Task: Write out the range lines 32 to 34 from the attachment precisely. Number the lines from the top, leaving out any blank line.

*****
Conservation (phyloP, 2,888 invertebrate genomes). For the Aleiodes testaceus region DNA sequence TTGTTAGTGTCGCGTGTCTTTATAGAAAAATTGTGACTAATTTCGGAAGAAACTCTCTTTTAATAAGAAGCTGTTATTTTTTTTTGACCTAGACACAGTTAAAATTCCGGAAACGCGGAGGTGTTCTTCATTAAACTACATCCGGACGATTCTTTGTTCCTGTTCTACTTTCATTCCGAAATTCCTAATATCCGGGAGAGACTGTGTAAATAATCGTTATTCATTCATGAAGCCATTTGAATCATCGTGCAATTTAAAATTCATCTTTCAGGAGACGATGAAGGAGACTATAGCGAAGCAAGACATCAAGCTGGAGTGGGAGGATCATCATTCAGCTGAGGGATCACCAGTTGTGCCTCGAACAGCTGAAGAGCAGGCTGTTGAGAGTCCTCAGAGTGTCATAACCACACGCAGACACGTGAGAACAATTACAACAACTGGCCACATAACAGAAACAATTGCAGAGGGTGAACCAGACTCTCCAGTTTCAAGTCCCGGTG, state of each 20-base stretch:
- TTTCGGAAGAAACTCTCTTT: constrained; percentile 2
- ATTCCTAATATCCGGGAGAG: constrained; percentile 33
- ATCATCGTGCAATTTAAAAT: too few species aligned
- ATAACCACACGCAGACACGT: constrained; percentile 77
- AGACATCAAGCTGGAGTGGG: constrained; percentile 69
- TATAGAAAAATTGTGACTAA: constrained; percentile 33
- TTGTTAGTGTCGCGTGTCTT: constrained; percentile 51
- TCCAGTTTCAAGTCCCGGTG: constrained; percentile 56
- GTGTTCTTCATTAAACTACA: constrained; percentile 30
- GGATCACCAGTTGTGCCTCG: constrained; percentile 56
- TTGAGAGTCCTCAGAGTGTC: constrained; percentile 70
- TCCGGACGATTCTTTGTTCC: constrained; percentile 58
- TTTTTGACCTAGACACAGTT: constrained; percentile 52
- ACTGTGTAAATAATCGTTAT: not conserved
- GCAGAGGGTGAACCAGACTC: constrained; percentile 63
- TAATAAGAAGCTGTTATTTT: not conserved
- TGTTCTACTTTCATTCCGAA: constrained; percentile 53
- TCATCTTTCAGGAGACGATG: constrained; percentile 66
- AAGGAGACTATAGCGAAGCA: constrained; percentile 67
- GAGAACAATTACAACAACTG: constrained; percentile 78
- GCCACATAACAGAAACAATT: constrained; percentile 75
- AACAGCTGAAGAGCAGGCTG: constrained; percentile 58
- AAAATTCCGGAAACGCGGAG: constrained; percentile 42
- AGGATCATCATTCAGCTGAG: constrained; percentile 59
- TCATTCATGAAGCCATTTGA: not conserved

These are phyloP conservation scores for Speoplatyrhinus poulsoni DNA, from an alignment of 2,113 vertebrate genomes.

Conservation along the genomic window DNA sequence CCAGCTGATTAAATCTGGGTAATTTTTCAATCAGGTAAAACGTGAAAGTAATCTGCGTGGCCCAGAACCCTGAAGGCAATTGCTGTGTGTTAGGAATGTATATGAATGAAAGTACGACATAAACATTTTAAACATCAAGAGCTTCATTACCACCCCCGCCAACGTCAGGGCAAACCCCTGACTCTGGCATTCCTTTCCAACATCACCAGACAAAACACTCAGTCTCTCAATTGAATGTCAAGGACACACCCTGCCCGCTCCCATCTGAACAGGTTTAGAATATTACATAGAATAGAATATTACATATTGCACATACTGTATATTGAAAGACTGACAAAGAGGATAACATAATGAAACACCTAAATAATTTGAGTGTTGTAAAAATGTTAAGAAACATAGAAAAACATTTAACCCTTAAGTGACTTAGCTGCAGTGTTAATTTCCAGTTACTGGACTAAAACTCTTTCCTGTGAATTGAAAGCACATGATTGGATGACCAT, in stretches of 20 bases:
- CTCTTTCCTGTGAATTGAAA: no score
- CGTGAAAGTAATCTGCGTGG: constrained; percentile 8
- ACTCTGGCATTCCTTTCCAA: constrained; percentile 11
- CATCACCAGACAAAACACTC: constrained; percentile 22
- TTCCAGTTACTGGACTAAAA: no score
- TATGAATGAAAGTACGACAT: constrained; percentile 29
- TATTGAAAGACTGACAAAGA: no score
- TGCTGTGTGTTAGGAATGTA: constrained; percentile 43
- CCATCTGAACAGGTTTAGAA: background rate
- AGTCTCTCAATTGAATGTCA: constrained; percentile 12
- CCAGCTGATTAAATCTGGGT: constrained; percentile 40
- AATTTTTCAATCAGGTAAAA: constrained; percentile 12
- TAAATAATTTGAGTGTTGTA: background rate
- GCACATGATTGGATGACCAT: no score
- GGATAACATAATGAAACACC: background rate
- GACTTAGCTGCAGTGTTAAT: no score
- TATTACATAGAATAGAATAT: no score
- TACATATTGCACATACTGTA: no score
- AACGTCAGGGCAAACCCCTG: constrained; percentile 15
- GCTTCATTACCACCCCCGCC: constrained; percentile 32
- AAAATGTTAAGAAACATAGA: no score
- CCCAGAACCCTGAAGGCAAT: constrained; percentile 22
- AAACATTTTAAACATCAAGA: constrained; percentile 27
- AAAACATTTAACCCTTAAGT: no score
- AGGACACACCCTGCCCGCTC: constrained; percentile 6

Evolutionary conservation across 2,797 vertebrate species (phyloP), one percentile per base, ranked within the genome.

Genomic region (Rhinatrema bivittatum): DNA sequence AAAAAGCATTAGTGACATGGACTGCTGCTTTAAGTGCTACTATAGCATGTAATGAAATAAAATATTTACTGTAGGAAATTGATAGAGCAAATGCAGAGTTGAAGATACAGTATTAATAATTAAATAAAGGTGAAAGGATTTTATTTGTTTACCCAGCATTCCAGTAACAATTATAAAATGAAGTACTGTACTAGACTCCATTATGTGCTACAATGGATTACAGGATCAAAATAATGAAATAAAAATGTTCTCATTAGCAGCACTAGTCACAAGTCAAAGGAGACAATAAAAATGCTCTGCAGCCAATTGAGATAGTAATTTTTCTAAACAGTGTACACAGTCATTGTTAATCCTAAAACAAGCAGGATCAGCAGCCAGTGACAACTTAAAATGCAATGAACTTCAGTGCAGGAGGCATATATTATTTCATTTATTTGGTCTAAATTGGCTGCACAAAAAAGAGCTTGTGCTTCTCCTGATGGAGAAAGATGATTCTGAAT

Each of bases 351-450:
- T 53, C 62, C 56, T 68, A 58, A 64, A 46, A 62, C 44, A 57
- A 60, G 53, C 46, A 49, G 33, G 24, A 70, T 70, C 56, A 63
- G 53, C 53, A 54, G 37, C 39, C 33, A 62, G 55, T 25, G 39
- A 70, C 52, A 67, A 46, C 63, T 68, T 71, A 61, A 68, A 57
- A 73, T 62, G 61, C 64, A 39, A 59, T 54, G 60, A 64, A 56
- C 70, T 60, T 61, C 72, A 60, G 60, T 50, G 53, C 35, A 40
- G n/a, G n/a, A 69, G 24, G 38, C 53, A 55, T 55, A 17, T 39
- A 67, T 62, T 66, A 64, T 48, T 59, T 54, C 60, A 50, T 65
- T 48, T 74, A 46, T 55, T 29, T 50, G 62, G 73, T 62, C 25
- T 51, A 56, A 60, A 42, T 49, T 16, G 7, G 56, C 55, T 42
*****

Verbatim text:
- CATCACCAGACAAAACACTC: constrained; percentile 22
- TTCCAGTTACTGGACTAAAA: no score
- TATGAATGAAAGTACGACAT: constrained; percentile 29